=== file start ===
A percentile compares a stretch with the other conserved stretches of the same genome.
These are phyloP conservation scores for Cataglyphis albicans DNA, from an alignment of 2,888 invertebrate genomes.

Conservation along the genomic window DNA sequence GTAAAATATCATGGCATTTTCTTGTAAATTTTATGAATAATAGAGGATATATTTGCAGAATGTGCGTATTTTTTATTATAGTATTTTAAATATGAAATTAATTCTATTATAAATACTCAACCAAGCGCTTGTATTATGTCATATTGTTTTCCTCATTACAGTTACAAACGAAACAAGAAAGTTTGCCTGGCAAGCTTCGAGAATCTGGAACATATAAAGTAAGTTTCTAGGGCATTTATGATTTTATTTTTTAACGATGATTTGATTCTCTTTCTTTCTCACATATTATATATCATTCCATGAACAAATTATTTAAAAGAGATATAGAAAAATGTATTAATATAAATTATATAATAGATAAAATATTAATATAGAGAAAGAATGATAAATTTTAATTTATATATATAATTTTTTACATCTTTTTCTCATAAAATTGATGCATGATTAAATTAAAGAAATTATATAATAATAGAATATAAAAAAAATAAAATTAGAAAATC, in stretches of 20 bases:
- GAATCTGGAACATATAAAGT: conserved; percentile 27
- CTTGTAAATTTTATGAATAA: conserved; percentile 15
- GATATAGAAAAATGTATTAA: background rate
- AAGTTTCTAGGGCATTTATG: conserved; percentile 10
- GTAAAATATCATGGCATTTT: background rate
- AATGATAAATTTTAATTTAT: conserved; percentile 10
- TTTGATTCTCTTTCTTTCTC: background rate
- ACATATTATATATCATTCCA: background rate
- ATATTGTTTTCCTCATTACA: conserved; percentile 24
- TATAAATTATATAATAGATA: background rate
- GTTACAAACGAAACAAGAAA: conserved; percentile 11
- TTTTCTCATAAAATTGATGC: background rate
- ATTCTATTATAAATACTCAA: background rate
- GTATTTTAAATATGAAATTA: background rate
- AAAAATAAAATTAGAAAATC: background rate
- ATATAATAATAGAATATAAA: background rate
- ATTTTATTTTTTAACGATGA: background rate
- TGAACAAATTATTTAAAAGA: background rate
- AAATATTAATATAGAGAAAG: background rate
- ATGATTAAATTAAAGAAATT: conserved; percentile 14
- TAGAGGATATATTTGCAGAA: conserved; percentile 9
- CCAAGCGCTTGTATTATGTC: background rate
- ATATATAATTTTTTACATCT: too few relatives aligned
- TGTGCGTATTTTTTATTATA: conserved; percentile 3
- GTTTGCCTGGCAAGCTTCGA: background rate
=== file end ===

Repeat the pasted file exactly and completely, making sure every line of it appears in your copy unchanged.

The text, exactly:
A percentile compares a stretch with the other conserved stretches of the same genome.
These are phyloP conservation scores for Cataglyphis albicans DNA, from an alignment of 2,888 invertebrate genomes.

Conservation along the genomic window DNA sequence GTAAAATATCATGGCATTTTCTTGTAAATTTTATGAATAATAGAGGATATATTTGCAGAATGTGCGTATTTTTTATTATAGTATTTTAAATATGAAATTAATTCTATTATAAATACTCAACCAAGCGCTTGTATTATGTCATATTGTTTTCCTCATTACAGTTACAAACGAAACAAGAAAGTTTGCCTGGCAAGCTTCGAGAATCTGGAACATATAAAGTAAGTTTCTAGGGCATTTATGATTTTATTTTTTAACGATGATTTGATTCTCTTTCTTTCTCACATATTATATATCATTCCATGAACAAATTATTTAAAAGAGATATAGAAAAATGTATTAATATAAATTATATAATAGATAAAATATTAATATAGAGAAAGAATGATAAATTTTAATTTATATATATAATTTTTTACATCTTTTTCTCATAAAATTGATGCATGATTAAATTAAAGAAATTATATAATAATAGAATATAAAAAAAATAAAATTAGAAAATC, in stretches of 20 bases:
- GAATCTGGAACATATAAAGT: conserved; percentile 27
- CTTGTAAATTTTATGAATAA: conserved; percentile 15
- GATATAGAAAAATGTATTAA: background rate
- AAGTTTCTAGGGCATTTATG: conserved; percentile 10
- GTAAAATATCATGGCATTTT: background rate
- AATGATAAATTTTAATTTAT: conserved; percentile 10
- TTTGATTCTCTTTCTTTCTC: background rate
- ACATATTATATATCATTCCA: background rate
- ATATTGTTTTCCTCATTACA: conserved; percentile 24
- TATAAATTATATAATAGATA: background rate
- GTTACAAACGAAACAAGAAA: conserved; percentile 11
- TTTTCTCATAAAATTGATGC: background rate
- ATTCTATTATAAATACTCAA: background rate
- GTATTTTAAATATGAAATTA: background rate
- AAAAATAAAATTAGAAAATC: background rate
- ATATAATAATAGAATATAAA: background rate
- ATTTTATTTTTTAACGATGA: background rate
- TGAACAAATTATTTAAAAGA: background rate
- AAATATTAATATAGAGAAAG: background rate
- ATGATTAAATTAAAGAAATT: conserved; percentile 14
- TAGAGGATATATTTGCAGAA: conserved; percentile 9
- CCAAGCGCTTGTATTATGTC: background rate
- ATATATAATTTTTTACATCT: too few relatives aligned
- TGTGCGTATTTTTTATTATA: conserved; percentile 3
- GTTTGCCTGGCAAGCTTCGA: background rate